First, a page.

Saving Thanehaven by Catherine Jinks

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Allen and Unwin, 2014. ISBN 9781743317747.
(Age: Early secondary) Well recommended. This is a creatively constructed, modern tale appealing to young readers who are familiar with the workings of a computer but whose main characters belong to a medieval world. Noble is the main character in a computer game. He lives in a fantasy computer programme from long ago, where swords smote characters. He sets out to save the Princes Lorellina and meets Rufus, who belongs to the modern computer time and who says, 'I'm not asking you to surrender. I'm asking you to think.' p5. This is the essence of the book. The author challenges the reader to question the computer games, the way they unfold and where the power lies. Noble says,' It doesn't have to be tyranny or anarchy. You can follow rules and still think for yourself' p278. Noble has come a long way from his beginnings! It's a very cleverly contrived novel, attempting to challenge young readers about their game choices.
Catherine Jinks writes persuasively, using humour which the reader understands, while developing strong characters. The cover imparts a mysterious feeling suggesting a quest.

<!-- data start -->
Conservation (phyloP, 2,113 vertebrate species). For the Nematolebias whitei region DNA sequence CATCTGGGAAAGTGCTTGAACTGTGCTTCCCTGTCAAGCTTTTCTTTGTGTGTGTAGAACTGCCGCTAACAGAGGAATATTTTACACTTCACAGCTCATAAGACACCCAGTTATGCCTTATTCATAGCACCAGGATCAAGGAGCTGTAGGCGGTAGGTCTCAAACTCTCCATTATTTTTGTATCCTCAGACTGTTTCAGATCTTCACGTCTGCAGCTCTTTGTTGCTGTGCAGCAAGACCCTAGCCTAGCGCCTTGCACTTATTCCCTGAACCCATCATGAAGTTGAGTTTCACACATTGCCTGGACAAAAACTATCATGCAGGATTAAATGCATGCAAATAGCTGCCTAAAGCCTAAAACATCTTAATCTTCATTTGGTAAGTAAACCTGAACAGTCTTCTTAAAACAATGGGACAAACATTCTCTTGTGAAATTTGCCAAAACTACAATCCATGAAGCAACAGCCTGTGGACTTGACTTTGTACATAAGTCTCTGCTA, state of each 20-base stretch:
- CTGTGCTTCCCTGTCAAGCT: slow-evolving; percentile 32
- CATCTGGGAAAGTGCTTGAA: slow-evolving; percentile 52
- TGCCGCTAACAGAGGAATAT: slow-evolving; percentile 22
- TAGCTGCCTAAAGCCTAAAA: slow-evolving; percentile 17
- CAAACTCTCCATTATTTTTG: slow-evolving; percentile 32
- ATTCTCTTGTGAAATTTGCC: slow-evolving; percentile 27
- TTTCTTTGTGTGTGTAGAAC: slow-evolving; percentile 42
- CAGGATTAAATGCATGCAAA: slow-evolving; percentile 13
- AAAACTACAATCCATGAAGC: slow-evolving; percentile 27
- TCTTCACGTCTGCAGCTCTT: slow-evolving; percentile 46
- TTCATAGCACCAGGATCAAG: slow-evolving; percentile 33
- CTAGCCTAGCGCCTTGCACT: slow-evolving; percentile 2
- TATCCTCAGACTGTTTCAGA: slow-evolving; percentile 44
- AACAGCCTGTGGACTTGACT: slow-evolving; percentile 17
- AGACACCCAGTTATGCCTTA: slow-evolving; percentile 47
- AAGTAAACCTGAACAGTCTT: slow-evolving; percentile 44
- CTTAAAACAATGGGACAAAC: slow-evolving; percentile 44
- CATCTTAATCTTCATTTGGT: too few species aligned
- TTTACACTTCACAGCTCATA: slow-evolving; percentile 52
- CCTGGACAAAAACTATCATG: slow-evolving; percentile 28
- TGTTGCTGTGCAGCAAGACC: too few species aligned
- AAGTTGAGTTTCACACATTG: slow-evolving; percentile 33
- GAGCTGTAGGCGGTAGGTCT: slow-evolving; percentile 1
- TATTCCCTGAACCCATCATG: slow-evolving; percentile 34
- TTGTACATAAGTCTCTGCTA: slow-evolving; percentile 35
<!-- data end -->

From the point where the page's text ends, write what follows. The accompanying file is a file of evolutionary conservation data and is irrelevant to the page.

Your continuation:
The Cover Story in The Weekend Australian dated September 13-14 by Rosemary Neill, while ostensibly discussing teen films refers to these films as 'going dystopic'. They are 'high-concept tales set in quasi-totalitarian societies and featuring teenagers fighting each other to the death'. This book belongs to this genre. John Marsden's Tomorrow series began this trend. David Kelly, (in this article) says 'dystopias reflect 'our anxieties of where we are heading and what's to come - a grim prospect these days, with our customary apprehensions ratcheted up by the 24-hour news cycle and the public appetite for stories of political, social or personal (often celebrity) crisis'. This article is relevant, topical and well worth reading.
Sue Nosworthy